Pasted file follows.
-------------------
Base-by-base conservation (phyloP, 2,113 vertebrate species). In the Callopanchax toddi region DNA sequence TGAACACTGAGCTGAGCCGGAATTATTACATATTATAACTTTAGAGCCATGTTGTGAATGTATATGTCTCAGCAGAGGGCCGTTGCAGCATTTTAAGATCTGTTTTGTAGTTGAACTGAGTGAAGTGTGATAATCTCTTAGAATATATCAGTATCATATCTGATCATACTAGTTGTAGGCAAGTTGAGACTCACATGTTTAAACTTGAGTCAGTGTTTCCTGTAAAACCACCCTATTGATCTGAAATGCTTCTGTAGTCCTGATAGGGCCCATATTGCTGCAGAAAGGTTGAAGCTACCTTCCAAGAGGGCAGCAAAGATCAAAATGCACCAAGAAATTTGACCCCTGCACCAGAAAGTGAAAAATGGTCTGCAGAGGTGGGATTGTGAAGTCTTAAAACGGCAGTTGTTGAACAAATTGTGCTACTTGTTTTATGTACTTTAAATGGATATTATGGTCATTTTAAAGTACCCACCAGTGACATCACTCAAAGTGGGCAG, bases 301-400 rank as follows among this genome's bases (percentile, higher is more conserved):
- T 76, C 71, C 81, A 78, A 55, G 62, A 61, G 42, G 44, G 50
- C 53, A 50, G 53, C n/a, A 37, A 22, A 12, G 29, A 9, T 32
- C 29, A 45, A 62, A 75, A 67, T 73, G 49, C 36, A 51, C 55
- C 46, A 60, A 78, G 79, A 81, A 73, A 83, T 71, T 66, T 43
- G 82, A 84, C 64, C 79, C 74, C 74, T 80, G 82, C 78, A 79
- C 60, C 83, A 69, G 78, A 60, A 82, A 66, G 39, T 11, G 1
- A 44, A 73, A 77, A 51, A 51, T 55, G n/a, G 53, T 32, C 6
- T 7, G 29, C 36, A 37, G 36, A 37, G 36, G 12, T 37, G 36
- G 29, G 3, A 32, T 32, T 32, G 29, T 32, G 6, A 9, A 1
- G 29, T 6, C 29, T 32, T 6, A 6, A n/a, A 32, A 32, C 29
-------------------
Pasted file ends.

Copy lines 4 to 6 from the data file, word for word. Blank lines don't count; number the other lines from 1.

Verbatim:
- C 29, A 45, A 62, A 75, A 67, T 73, G 49, C 36, A 51, C 55
- C 46, A 60, A 78, G 79, A 81, A 73, A 83, T 71, T 66, T 43
- G 82, A 84, C 64, C 79, C 74, C 74, T 80, G 82, C 78, A 79